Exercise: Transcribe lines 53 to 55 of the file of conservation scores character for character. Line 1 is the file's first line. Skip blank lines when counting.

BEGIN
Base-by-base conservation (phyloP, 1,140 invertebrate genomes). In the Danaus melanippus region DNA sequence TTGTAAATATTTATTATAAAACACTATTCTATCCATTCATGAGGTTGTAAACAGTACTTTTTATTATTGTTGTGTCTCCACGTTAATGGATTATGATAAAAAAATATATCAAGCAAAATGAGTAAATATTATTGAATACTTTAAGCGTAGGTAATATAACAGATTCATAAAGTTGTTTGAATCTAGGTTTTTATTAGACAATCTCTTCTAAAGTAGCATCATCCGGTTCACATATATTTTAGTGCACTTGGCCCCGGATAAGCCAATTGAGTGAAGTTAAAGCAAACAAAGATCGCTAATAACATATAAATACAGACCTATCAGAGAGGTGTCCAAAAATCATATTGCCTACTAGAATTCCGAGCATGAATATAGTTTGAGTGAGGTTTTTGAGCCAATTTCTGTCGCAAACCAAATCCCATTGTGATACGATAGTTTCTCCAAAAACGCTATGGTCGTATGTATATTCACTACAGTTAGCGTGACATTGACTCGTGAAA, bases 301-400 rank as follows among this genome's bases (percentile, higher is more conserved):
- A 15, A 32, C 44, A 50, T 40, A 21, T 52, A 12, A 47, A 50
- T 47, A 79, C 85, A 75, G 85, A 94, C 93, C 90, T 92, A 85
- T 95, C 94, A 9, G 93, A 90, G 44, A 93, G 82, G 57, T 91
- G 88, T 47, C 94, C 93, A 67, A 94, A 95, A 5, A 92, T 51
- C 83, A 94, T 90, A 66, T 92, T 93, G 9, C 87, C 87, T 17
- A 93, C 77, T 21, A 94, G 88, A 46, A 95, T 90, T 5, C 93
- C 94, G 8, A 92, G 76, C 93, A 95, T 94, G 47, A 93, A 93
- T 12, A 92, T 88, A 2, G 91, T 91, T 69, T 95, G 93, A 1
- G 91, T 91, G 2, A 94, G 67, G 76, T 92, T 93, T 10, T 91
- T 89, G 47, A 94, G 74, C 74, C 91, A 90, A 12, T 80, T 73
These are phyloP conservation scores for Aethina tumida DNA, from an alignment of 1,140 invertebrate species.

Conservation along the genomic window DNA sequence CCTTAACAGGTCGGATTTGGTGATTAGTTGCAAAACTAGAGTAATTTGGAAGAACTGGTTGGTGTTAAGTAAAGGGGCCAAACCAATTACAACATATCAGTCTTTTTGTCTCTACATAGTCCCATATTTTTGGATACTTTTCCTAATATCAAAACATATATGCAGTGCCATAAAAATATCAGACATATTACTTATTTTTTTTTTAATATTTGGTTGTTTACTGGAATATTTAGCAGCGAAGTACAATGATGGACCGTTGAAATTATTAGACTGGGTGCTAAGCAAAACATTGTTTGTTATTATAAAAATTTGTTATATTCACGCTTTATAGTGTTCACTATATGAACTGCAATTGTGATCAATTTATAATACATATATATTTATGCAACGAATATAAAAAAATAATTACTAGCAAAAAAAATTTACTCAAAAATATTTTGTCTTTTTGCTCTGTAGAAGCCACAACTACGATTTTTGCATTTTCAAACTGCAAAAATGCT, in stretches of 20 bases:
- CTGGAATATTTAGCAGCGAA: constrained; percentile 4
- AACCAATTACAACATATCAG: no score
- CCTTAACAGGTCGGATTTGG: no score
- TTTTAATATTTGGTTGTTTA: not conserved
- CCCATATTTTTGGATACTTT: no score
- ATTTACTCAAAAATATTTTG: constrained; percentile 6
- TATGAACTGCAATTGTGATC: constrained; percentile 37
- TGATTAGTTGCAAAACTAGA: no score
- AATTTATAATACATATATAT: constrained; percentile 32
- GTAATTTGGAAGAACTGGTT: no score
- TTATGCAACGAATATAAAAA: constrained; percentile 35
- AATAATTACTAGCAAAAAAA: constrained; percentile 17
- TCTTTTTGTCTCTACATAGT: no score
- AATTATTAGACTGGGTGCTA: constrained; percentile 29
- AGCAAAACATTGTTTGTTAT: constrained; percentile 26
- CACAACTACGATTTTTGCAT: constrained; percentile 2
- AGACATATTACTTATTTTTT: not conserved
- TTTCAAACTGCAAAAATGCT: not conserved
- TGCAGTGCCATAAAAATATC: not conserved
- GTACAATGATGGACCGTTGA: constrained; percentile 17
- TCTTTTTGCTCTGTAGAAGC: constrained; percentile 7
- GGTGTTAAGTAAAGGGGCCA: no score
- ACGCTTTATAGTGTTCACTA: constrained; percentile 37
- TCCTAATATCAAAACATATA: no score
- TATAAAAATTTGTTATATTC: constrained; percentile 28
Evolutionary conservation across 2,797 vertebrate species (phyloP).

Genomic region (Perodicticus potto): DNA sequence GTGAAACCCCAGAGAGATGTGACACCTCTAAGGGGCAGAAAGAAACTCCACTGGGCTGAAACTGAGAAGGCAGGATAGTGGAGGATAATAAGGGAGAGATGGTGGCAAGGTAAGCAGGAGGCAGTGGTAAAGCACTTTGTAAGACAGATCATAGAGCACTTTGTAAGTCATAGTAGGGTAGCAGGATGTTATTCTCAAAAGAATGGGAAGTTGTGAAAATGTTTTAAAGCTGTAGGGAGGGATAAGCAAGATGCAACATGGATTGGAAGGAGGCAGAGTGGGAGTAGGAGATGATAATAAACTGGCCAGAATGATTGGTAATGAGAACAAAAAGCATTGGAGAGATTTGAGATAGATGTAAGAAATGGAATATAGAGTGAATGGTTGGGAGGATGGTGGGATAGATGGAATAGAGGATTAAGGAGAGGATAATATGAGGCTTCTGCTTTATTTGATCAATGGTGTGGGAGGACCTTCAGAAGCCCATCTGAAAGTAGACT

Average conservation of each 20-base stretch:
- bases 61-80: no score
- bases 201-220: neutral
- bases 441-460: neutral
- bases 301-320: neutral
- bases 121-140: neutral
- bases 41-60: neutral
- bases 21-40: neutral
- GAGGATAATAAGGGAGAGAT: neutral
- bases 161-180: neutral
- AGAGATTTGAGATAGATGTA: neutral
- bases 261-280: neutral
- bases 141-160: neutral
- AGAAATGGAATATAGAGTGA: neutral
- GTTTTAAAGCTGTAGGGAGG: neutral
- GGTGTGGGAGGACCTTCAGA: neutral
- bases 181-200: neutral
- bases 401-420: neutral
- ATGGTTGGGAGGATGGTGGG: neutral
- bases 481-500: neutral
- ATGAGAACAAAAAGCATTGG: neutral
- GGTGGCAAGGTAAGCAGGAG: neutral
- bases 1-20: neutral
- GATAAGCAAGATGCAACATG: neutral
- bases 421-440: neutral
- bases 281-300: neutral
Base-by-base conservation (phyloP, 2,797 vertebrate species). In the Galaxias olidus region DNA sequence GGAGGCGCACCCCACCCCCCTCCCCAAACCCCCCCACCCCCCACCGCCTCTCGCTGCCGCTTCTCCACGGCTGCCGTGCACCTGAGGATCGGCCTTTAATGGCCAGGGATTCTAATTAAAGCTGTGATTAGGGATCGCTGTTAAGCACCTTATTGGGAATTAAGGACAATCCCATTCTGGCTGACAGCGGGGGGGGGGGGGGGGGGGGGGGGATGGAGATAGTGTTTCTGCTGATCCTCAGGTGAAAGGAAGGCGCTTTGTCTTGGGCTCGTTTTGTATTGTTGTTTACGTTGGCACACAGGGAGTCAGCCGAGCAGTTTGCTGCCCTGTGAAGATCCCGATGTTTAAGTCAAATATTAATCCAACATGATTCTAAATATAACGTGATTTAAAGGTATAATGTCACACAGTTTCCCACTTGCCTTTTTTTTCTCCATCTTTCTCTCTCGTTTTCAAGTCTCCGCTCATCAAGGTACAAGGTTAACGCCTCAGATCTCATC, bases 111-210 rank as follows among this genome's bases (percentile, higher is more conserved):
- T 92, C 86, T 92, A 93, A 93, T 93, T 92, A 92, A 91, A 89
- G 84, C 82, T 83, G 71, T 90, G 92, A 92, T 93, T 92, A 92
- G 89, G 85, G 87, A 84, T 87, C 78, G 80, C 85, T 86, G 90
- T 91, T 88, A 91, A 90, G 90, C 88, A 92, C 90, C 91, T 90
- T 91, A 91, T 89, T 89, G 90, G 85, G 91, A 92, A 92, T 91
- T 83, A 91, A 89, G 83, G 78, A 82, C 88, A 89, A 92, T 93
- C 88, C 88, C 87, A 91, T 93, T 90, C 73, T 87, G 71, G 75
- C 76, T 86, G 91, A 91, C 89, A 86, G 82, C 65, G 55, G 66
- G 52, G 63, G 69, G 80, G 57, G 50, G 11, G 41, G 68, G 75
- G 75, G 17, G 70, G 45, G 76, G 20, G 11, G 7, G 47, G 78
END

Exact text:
- bases 141-160: neutral
- AGAAATGGAATATAGAGTGA: neutral
- GTTTTAAAGCTGTAGGGAGG: neutral